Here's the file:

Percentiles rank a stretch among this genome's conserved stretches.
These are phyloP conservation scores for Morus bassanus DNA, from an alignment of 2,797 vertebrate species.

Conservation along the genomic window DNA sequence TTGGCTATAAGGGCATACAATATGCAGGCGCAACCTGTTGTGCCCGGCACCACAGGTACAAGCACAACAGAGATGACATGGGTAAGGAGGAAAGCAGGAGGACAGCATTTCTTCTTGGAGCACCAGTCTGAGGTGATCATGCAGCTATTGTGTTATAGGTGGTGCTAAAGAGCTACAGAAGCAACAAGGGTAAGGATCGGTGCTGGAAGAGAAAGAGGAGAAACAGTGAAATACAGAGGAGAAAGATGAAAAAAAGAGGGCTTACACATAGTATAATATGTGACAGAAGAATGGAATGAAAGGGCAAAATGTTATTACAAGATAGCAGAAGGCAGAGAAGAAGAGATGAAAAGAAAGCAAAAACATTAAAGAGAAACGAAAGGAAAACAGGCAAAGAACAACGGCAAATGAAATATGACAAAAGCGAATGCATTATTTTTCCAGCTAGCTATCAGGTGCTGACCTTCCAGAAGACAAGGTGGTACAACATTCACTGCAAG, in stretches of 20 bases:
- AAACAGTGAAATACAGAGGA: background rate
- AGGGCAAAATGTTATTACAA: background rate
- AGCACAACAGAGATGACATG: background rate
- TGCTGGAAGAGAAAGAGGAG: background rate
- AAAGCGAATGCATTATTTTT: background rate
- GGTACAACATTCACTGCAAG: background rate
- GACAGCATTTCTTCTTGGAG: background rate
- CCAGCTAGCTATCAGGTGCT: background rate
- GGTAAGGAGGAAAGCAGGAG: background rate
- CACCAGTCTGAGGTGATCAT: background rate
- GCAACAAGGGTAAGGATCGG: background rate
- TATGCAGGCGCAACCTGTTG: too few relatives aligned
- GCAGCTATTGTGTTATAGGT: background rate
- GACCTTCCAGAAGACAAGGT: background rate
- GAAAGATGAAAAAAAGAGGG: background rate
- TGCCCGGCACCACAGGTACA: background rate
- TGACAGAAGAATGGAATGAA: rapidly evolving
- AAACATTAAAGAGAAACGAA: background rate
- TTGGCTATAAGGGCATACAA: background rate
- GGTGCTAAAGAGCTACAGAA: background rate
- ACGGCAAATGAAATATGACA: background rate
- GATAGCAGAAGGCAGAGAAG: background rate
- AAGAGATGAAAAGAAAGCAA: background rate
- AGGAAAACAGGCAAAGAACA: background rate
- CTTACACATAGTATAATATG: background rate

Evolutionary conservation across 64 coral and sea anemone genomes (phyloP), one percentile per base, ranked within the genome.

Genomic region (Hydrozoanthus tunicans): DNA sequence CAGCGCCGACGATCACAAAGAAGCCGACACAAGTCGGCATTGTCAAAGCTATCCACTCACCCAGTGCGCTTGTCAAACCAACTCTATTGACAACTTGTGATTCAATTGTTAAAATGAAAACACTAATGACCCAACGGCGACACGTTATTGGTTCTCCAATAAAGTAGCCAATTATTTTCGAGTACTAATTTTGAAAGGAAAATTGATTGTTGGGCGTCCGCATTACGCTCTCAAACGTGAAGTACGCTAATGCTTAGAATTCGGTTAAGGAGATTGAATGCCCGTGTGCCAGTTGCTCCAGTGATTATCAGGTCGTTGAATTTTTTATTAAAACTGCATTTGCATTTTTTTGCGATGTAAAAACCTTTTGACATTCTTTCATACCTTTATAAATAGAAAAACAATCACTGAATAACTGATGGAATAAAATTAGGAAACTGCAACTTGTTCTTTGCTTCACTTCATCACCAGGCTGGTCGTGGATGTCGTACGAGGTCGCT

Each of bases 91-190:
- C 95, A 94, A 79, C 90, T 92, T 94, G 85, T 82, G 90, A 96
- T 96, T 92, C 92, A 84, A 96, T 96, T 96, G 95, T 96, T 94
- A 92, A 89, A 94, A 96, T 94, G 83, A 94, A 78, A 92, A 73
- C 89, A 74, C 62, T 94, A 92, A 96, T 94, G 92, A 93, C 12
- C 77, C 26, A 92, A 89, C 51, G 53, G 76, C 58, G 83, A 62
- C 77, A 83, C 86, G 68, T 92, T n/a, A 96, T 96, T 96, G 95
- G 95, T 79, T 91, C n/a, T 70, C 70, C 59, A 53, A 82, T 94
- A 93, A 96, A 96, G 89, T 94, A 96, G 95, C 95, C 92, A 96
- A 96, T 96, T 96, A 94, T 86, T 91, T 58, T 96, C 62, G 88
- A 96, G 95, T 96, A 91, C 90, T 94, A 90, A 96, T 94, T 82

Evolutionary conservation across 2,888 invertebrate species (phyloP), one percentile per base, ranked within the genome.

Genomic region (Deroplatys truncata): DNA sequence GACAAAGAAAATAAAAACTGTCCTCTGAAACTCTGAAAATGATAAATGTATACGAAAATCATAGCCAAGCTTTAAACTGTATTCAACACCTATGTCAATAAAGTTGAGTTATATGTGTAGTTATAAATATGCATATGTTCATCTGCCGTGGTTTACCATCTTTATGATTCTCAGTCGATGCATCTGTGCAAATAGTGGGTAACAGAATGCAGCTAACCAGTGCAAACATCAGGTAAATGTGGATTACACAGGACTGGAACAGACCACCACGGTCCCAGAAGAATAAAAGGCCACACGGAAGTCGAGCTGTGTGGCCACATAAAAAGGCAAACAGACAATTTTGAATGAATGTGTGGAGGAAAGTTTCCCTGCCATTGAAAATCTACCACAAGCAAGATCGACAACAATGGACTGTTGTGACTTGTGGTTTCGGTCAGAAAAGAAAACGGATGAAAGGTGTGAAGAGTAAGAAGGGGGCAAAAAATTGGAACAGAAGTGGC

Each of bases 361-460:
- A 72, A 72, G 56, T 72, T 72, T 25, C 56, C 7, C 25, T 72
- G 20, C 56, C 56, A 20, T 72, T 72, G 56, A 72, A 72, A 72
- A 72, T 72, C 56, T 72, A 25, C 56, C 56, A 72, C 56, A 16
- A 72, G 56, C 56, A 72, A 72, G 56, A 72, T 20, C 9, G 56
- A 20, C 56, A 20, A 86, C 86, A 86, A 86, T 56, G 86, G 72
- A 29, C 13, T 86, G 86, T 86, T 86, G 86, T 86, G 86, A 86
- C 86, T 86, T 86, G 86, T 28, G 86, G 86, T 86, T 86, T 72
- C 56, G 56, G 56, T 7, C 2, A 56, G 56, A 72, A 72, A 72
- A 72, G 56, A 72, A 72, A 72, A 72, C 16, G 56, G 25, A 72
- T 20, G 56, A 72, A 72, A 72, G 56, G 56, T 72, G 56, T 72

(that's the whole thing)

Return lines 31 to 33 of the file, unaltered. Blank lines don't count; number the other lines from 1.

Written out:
Each of bases 91-190:
- C 95, A 94, A 79, C 90, T 92, T 94, G 85, T 82, G 90, A 96
- T 96, T 92, C 92, A 84, A 96, T 96, T 96, G 95, T 96, T 94